B&O began as a radio manufacturer in the late 1920s, operating out of Svend Olufsen's family farmhouse outside of Struer, Denmark. Its first product, the Eliminator, was designed to allow a radio to be powered by line voltage instead of a battery. The photo shows B&O consultant Ronny Kaas Mortensen next to the radio. The small box at the upper right hand corner of the radio is the Eliminator. It was not only built inside the radio itself, but also sold separately. It also cleaned up the dirty power line output of the day—the first audiophile high-end power conditioner!
The BeoVision 9 television, which just started shipping, is B&O's current flagship 50-inch plasma. The 50" set, at around $20,000, may seem pricey for a 1366x768 design (it uses Panasonic glass), and it is. But it does include a built-in center speaker with an Acoustic Lens tweeter and 5" woofer. It also features an on-board version of B&O's BeoMedia (available separately in the BeoSystem 3), which includes all of the features of a sophisticated pre-pro and more. These include full 7.1-channel decoding (expandable up to 10 channels), speaker switching and speaker assignment options that may be the most flexible on the market, and easy access to sources as diverse as CD, radio, cable TV, satellite TV, DVD, photos, digital cameras, and the Internet. And oh, yes, the entire cabinet has a motorized swivel. Very cool.
If stepping off the plane into the Copenhagen airport is a little like stepping into the world's biggest IKEA store, then stepping out of the tiny airport in Karup, Denmark is a little like transporting to the farmlands of Nebraska. But my mission to the far west end of the Jutland peninsula, together with a number of other European and North American journalists, was not sightseeing, but information. Information about what Struer, Denmark manufacturer B&O is currently about, and how the activities in its several facilities are leading to interesting new products, and how those products are influenced by the thinking and research behind them.
On a recent visit back to Los Angeles I took in the 2016 Newport, California hi-fi-show, more properly known as T.H.E. (The Home Entertainment) Show Newport (though it’s now actually held in Irvine). You can read my observations on the show, along with those from other Stereophile contributors (I write occasional reports and reviews for Stereophile, though Sound & Vision is my main beat) at Stereophile.com. Like virtually all such events (of which there are several in the U.S. each year under various management), this was a show for 2-channel audiophiles. Count me among them, but no more so than for multichannel music, movies, video, and home theater.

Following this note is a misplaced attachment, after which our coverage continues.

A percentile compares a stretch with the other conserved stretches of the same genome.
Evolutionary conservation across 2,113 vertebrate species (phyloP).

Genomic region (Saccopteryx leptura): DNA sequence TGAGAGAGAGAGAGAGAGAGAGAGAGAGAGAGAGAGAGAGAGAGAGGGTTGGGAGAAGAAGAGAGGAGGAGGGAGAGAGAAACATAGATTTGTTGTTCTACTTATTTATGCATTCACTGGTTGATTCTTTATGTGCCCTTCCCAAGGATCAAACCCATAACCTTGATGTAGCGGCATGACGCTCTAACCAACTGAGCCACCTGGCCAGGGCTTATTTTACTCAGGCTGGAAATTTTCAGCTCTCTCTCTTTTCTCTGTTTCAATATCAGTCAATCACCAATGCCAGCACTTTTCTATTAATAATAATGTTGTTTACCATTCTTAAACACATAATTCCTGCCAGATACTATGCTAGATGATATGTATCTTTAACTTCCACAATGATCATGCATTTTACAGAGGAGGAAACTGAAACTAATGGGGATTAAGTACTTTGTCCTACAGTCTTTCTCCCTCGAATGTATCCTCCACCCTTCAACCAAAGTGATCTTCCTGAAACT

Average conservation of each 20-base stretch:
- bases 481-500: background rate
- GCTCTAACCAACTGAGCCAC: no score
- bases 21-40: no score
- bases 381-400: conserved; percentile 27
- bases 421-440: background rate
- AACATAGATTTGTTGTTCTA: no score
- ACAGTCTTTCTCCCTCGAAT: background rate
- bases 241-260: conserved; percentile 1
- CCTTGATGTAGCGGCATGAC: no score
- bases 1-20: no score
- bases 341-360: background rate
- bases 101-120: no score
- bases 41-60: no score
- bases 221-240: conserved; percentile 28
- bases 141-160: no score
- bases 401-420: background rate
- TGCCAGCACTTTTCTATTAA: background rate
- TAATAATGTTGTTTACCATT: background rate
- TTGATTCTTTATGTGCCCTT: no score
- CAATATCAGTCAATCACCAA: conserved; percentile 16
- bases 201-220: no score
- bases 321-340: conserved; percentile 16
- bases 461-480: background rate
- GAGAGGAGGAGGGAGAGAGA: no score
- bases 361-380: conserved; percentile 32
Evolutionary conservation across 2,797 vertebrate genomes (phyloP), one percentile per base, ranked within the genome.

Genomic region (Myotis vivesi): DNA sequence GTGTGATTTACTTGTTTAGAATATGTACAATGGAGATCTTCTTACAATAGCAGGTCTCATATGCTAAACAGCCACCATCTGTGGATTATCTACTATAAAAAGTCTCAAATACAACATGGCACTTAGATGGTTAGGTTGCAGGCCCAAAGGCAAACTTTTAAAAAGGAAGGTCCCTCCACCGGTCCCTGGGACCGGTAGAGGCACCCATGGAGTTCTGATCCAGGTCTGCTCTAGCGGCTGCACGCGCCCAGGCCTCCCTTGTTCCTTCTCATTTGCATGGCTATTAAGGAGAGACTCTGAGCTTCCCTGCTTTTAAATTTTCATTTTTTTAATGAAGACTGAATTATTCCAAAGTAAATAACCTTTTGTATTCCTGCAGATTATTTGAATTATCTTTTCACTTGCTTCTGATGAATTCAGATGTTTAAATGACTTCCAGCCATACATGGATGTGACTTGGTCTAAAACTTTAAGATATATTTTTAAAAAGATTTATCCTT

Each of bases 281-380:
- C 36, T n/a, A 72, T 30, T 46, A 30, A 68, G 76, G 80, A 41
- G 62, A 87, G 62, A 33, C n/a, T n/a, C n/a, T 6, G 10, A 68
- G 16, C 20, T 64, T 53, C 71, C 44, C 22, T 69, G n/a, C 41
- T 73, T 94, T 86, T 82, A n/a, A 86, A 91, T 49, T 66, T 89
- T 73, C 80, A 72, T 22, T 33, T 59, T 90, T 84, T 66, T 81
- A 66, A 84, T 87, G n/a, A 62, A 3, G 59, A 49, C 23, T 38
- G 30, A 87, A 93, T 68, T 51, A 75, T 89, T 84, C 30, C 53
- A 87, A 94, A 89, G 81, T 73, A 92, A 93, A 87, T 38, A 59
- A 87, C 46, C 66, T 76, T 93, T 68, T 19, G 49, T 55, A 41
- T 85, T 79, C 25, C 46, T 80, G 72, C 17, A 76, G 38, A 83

The only show in the U.S. that features video as it relates to home theater is September’s CEDIA Expo...
Back in late July I blogged about a demo kiosk at my local Best Buy. You can scroll down and read about it. It was set up in a DirecTV promotion kiosk, but it wasn't clear whether or not it was also intended to promoting Best Buy's new video calibration services.
In my review of Samsung’s flagship UN75ES9000, 75-inch LCD-LED HDTV, I remark that potential buyers should beware of bad demos of this very expensive set ($9000). Such a demo could make it very difficult to justify the expense.
Movie theaters are always eager to find new ways to drag consumers off their living-room sofas and into the multiplex. In recent years, this has become more difficult as big-screen HDTV and home surround sound can often exceed the movie-going experience. Apart from sheer screen size, consumers have less and less incentive to spend $12 a head, or more, just for the seatnever mind the cost of refreshments.
Movie studios don't miss a thing when it comes to keeping a tight watch on the effectiveness of Blu-ray copy protection. Recently, in an apparent attempt to close an assumed (I assume) breach, 20th Century Fox updated its BD+ copy codes in an effort to keep the door firmly locked. The first disc I noted a problem with was (surprise!) <I>Avatar</I>, which was so firmly locked it would not play. After an inordinately long loading cycle it decided it couldn't get along with an Oppo BDP-83 player, which I've admittedly been lax in updating. The same proved to be the case on another current but not updated model, the Pioneer BDP-320. Same long wait, same lack of a payoff. Or at least not a welcome one. All I got was a bright red screen telling me to update my player.
In a recent e-mail, an old friend and audio reviewer asked about Blu-ray players. I tried to steer him away (successfully, I hope) from what he thought was a good deal on an new, unused first generation Sony Blu-ray player. The seller had apparently almost convinced him that this was some sort of undiscovered gem, akin (though in a different application) to the early, tank-like SACD players held in high regard by some audiophiles.
What's a blog? It's the hot topic on the Internet these days, but what, exactly, is it? Since we've just launched four new blogs here on <I>Ultimate AV</I>, this is a timely question. Three of the blogs have been converted directly from our previous monthly columns. A fourth is brand new.
It may surprise some readers, but apart from the Blu-ray discs we are assigned to review and the occasional disc that flies over the transom, most of us here at Home Theater actually buy the Blu-rays we watch. True, at one time (as the editor of the Stereophile Guide to Home Theater and Ultimate AV), I received many screeners for review. So I do have a large collection of DVDs (many of which have been donated away), Blu-rays, and HD DVDs (RIP). But the pile has grown far more slowly in recent years. Nevertheless, I look forward to upcoming releases just as much as before, and I'll be in line to purchase titles I want that don't come my way for review.